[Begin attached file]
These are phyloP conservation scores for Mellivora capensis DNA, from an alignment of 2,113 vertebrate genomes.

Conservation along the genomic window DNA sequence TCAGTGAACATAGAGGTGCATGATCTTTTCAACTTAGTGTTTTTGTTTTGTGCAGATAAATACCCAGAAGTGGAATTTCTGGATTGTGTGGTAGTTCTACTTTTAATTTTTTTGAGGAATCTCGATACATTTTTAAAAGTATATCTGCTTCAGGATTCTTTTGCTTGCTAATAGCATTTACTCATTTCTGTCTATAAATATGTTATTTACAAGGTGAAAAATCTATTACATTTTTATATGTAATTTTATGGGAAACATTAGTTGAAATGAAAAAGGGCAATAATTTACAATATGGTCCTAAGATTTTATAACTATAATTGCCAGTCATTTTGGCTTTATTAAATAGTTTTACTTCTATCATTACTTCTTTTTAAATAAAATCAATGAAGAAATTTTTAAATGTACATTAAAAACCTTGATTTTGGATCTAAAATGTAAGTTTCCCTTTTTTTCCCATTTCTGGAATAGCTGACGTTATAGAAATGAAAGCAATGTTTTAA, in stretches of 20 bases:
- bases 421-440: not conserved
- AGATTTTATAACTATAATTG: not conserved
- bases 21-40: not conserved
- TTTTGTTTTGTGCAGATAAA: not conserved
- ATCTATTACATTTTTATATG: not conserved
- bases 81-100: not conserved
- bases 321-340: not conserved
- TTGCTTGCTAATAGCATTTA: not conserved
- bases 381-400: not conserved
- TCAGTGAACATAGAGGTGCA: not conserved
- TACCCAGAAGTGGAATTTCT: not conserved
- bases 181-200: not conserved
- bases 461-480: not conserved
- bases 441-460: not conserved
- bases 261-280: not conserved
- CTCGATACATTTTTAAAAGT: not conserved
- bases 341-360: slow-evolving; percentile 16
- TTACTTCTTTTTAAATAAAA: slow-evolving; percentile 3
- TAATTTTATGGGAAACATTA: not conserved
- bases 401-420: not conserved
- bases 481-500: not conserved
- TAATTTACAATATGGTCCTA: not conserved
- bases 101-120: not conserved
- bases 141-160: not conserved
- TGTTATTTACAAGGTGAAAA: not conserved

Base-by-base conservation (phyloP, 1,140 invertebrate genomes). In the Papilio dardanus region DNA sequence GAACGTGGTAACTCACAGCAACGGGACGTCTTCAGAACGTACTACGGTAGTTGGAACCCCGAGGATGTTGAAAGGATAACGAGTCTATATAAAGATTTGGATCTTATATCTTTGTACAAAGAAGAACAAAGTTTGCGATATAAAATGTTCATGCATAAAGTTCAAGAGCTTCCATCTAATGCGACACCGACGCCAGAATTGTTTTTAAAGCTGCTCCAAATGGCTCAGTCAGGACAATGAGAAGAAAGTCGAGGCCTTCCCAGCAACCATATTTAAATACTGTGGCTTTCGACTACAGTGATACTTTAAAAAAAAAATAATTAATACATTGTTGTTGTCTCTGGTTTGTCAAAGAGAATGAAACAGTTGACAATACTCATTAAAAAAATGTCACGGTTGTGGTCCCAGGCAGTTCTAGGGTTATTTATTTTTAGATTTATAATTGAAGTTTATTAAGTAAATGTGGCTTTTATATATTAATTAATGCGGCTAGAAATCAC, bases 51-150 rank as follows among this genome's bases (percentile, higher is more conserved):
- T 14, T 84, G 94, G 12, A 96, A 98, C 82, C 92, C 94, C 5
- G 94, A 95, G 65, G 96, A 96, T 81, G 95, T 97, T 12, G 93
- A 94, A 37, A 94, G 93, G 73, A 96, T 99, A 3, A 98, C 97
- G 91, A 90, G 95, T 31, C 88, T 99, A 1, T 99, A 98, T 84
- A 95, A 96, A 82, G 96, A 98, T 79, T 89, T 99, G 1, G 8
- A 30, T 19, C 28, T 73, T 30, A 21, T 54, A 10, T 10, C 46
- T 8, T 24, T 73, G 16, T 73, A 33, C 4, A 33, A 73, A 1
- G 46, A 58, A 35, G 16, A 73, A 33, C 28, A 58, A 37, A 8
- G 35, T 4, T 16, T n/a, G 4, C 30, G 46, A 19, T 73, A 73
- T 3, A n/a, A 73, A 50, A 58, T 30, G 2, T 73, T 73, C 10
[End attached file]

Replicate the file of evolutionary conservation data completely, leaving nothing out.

These are phyloP conservation scores for Mellivora capensis DNA, from an alignment of 2,113 vertebrate genomes.

Conservation along the genomic window DNA sequence TCAGTGAACATAGAGGTGCATGATCTTTTCAACTTAGTGTTTTTGTTTTGTGCAGATAAATACCCAGAAGTGGAATTTCTGGATTGTGTGGTAGTTCTACTTTTAATTTTTTTGAGGAATCTCGATACATTTTTAAAAGTATATCTGCTTCAGGATTCTTTTGCTTGCTAATAGCATTTACTCATTTCTGTCTATAAATATGTTATTTACAAGGTGAAAAATCTATTACATTTTTATATGTAATTTTATGGGAAACATTAGTTGAAATGAAAAAGGGCAATAATTTACAATATGGTCCTAAGATTTTATAACTATAATTGCCAGTCATTTTGGCTTTATTAAATAGTTTTACTTCTATCATTACTTCTTTTTAAATAAAATCAATGAAGAAATTTTTAAATGTACATTAAAAACCTTGATTTTGGATCTAAAATGTAAGTTTCCCTTTTTTTCCCATTTCTGGAATAGCTGACGTTATAGAAATGAAAGCAATGTTTTAA, in stretches of 20 bases:
- bases 421-440: not conserved
- AGATTTTATAACTATAATTG: not conserved
- bases 21-40: not conserved
- TTTTGTTTTGTGCAGATAAA: not conserved
- ATCTATTACATTTTTATATG: not conserved
- bases 81-100: not conserved
- bases 321-340: not conserved
- TTGCTTGCTAATAGCATTTA: not conserved
- bases 381-400: not conserved
- TCAGTGAACATAGAGGTGCA: not conserved
- TACCCAGAAGTGGAATTTCT: not conserved
- bases 181-200: not conserved
- bases 461-480: not conserved
- bases 441-460: not conserved
- bases 261-280: not conserved
- CTCGATACATTTTTAAAAGT: not conserved
- bases 341-360: slow-evolving; percentile 16
- TTACTTCTTTTTAAATAAAA: slow-evolving; percentile 3
- TAATTTTATGGGAAACATTA: not conserved
- bases 401-420: not conserved
- bases 481-500: not conserved
- TAATTTACAATATGGTCCTA: not conserved
- bases 101-120: not conserved
- bases 141-160: not conserved
- TGTTATTTACAAGGTGAAAA: not conserved

Base-by-base conservation (phyloP, 1,140 invertebrate genomes). In the Papilio dardanus region DNA sequence GAACGTGGTAACTCACAGCAACGGGACGTCTTCAGAACGTACTACGGTAGTTGGAACCCCGAGGATGTTGAAAGGATAACGAGTCTATATAAAGATTTGGATCTTATATCTTTGTACAAAGAAGAACAAAGTTTGCGATATAAAATGTTCATGCATAAAGTTCAAGAGCTTCCATCTAATGCGACACCGACGCCAGAATTGTTTTTAAAGCTGCTCCAAATGGCTCAGTCAGGACAATGAGAAGAAAGTCGAGGCCTTCCCAGCAACCATATTTAAATACTGTGGCTTTCGACTACAGTGATACTTTAAAAAAAAAATAATTAATACATTGTTGTTGTCTCTGGTTTGTCAAAGAGAATGAAACAGTTGACAATACTCATTAAAAAAATGTCACGGTTGTGGTCCCAGGCAGTTCTAGGGTTATTTATTTTTAGATTTATAATTGAAGTTTATTAAGTAAATGTGGCTTTTATATATTAATTAATGCGGCTAGAAATCAC, bases 51-150 rank as follows among this genome's bases (percentile, higher is more conserved):
- T 14, T 84, G 94, G 12, A 96, A 98, C 82, C 92, C 94, C 5
- G 94, A 95, G 65, G 96, A 96, T 81, G 95, T 97, T 12, G 93
- A 94, A 37, A 94, G 93, G 73, A 96, T 99, A 3, A 98, C 97
- G 91, A 90, G 95, T 31, C 88, T 99, A 1, T 99, A 98, T 84
- A 95, A 96, A 82, G 96, A 98, T 79, T 89, T 99, G 1, G 8
- A 30, T 19, C 28, T 73, T 30, A 21, T 54, A 10, T 10, C 46
- T 8, T 24, T 73, G 16, T 73, A 33, C 4, A 33, A 73, A 1
- G 46, A 58, A 35, G 16, A 73, A 33, C 28, A 58, A 37, A 8
- G 35, T 4, T 16, T n/a, G 4, C 30, G 46, A 19, T 73, A 73
- T 3, A n/a, A 73, A 50, A 58, T 30, G 2, T 73, T 73, C 10